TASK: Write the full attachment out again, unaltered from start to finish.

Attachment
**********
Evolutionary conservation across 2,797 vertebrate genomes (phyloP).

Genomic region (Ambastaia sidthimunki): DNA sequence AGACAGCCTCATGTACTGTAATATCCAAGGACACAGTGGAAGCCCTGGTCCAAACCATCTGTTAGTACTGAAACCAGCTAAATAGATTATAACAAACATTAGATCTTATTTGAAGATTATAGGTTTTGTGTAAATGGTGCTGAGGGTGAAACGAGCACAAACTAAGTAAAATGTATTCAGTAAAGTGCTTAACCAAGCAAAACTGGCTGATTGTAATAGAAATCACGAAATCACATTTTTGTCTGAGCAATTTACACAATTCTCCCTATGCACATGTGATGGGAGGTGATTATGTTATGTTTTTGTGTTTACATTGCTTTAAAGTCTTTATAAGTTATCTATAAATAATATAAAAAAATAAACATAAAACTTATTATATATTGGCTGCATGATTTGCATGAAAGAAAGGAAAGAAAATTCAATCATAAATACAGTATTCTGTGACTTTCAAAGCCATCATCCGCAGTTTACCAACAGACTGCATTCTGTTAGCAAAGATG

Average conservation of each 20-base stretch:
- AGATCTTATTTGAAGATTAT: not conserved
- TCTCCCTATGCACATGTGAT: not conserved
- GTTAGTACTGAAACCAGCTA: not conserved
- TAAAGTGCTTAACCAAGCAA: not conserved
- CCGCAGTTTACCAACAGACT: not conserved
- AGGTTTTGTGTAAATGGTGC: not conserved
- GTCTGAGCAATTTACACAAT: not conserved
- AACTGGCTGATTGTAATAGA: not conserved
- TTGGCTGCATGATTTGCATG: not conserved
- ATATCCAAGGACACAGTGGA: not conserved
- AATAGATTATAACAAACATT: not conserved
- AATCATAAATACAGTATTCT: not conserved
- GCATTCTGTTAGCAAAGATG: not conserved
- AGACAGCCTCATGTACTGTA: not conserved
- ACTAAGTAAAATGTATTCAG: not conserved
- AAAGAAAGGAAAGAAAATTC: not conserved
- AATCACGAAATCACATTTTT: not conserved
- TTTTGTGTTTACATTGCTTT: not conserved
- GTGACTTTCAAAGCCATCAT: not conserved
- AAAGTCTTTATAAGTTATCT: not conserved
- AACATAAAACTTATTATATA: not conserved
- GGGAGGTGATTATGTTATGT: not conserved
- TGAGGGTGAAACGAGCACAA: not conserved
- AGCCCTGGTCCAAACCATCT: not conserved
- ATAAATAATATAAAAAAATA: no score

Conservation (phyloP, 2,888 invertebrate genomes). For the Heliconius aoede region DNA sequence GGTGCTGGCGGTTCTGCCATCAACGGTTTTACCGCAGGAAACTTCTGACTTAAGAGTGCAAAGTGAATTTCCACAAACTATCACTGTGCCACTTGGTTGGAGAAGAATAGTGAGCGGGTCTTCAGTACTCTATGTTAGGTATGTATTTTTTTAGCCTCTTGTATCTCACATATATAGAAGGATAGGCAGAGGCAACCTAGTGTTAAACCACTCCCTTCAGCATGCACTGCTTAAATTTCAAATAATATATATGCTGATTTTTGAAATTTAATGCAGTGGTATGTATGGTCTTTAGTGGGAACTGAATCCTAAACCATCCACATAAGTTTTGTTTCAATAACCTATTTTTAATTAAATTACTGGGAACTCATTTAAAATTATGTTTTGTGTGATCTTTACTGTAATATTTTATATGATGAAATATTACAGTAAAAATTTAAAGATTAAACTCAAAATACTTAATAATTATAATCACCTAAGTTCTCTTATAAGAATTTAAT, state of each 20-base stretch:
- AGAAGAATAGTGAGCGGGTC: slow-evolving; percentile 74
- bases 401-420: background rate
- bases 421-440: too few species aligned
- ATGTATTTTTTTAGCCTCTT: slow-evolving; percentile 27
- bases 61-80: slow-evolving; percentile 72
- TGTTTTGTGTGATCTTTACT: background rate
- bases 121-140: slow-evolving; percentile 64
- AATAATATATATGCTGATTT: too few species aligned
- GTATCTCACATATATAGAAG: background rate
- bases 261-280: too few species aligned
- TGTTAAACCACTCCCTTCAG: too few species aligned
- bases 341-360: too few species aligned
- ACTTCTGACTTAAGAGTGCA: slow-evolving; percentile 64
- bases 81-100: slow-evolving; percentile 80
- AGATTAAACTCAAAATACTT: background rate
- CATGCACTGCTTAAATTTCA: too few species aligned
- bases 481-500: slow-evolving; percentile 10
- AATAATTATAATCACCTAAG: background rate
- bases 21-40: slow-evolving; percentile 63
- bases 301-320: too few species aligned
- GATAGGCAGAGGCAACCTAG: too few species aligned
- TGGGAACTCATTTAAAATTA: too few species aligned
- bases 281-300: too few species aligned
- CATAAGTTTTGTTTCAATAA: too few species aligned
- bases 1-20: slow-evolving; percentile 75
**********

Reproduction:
Evolutionary conservation across 2,797 vertebrate genomes (phyloP).

Genomic region (Ambastaia sidthimunki): DNA sequence AGACAGCCTCATGTACTGTAATATCCAAGGACACAGTGGAAGCCCTGGTCCAAACCATCTGTTAGTACTGAAACCAGCTAAATAGATTATAACAAACATTAGATCTTATTTGAAGATTATAGGTTTTGTGTAAATGGTGCTGAGGGTGAAACGAGCACAAACTAAGTAAAATGTATTCAGTAAAGTGCTTAACCAAGCAAAACTGGCTGATTGTAATAGAAATCACGAAATCACATTTTTGTCTGAGCAATTTACACAATTCTCCCTATGCACATGTGATGGGAGGTGATTATGTTATGTTTTTGTGTTTACATTGCTTTAAAGTCTTTATAAGTTATCTATAAATAATATAAAAAAATAAACATAAAACTTATTATATATTGGCTGCATGATTTGCATGAAAGAAAGGAAAGAAAATTCAATCATAAATACAGTATTCTGTGACTTTCAAAGCCATCATCCGCAGTTTACCAACAGACTGCATTCTGTTAGCAAAGATG

Average conservation of each 20-base stretch:
- AGATCTTATTTGAAGATTAT: not conserved
- TCTCCCTATGCACATGTGAT: not conserved
- GTTAGTACTGAAACCAGCTA: not conserved
- TAAAGTGCTTAACCAAGCAA: not conserved
- CCGCAGTTTACCAACAGACT: not conserved
- AGGTTTTGTGTAAATGGTGC: not conserved
- GTCTGAGCAATTTACACAAT: not conserved
- AACTGGCTGATTGTAATAGA: not conserved
- TTGGCTGCATGATTTGCATG: not conserved
- ATATCCAAGGACACAGTGGA: not conserved
- AATAGATTATAACAAACATT: not conserved
- AATCATAAATACAGTATTCT: not conserved
- GCATTCTGTTAGCAAAGATG: not conserved
- AGACAGCCTCATGTACTGTA: not conserved
- ACTAAGTAAAATGTATTCAG: not conserved
- AAAGAAAGGAAAGAAAATTC: not conserved
- AATCACGAAATCACATTTTT: not conserved
- TTTTGTGTTTACATTGCTTT: not conserved
- GTGACTTTCAAAGCCATCAT: not conserved
- AAAGTCTTTATAAGTTATCT: not conserved
- AACATAAAACTTATTATATA: not conserved
- GGGAGGTGATTATGTTATGT: not conserved
- TGAGGGTGAAACGAGCACAA: not conserved
- AGCCCTGGTCCAAACCATCT: not conserved
- ATAAATAATATAAAAAAATA: no score

Conservation (phyloP, 2,888 invertebrate genomes). For the Heliconius aoede region DNA sequence GGTGCTGGCGGTTCTGCCATCAACGGTTTTACCGCAGGAAACTTCTGACTTAAGAGTGCAAAGTGAATTTCCACAAACTATCACTGTGCCACTTGGTTGGAGAAGAATAGTGAGCGGGTCTTCAGTACTCTATGTTAGGTATGTATTTTTTTAGCCTCTTGTATCTCACATATATAGAAGGATAGGCAGAGGCAACCTAGTGTTAAACCACTCCCTTCAGCATGCACTGCTTAAATTTCAAATAATATATATGCTGATTTTTGAAATTTAATGCAGTGGTATGTATGGTCTTTAGTGGGAACTGAATCCTAAACCATCCACATAAGTTTTGTTTCAATAACCTATTTTTAATTAAATTACTGGGAACTCATTTAAAATTATGTTTTGTGTGATCTTTACTGTAATATTTTATATGATGAAATATTACAGTAAAAATTTAAAGATTAAACTCAAAATACTTAATAATTATAATCACCTAAGTTCTCTTATAAGAATTTAAT, state of each 20-base stretch:
- AGAAGAATAGTGAGCGGGTC: slow-evolving; percentile 74
- bases 401-420: background rate
- bases 421-440: too few species aligned
- ATGTATTTTTTTAGCCTCTT: slow-evolving; percentile 27
- bases 61-80: slow-evolving; percentile 72
- TGTTTTGTGTGATCTTTACT: background rate
- bases 121-140: slow-evolving; percentile 64
- AATAATATATATGCTGATTT: too few species aligned
- GTATCTCACATATATAGAAG: background rate
- bases 261-280: too few species aligned
- TGTTAAACCACTCCCTTCAG: too few species aligned
- bases 341-360: too few species aligned
- ACTTCTGACTTAAGAGTGCA: slow-evolving; percentile 64
- bases 81-100: slow-evolving; percentile 80
- AGATTAAACTCAAAATACTT: background rate
- CATGCACTGCTTAAATTTCA: too few species aligned
- bases 481-500: slow-evolving; percentile 10
- AATAATTATAATCACCTAAG: background rate
- bases 21-40: slow-evolving; percentile 63
- bases 301-320: too few species aligned
- GATAGGCAGAGGCAACCTAG: too few species aligned
- TGGGAACTCATTTAAAATTA: too few species aligned
- bases 281-300: too few species aligned
- CATAAGTTTTGTTTCAATAA: too few species aligned
- bases 1-20: slow-evolving; percentile 75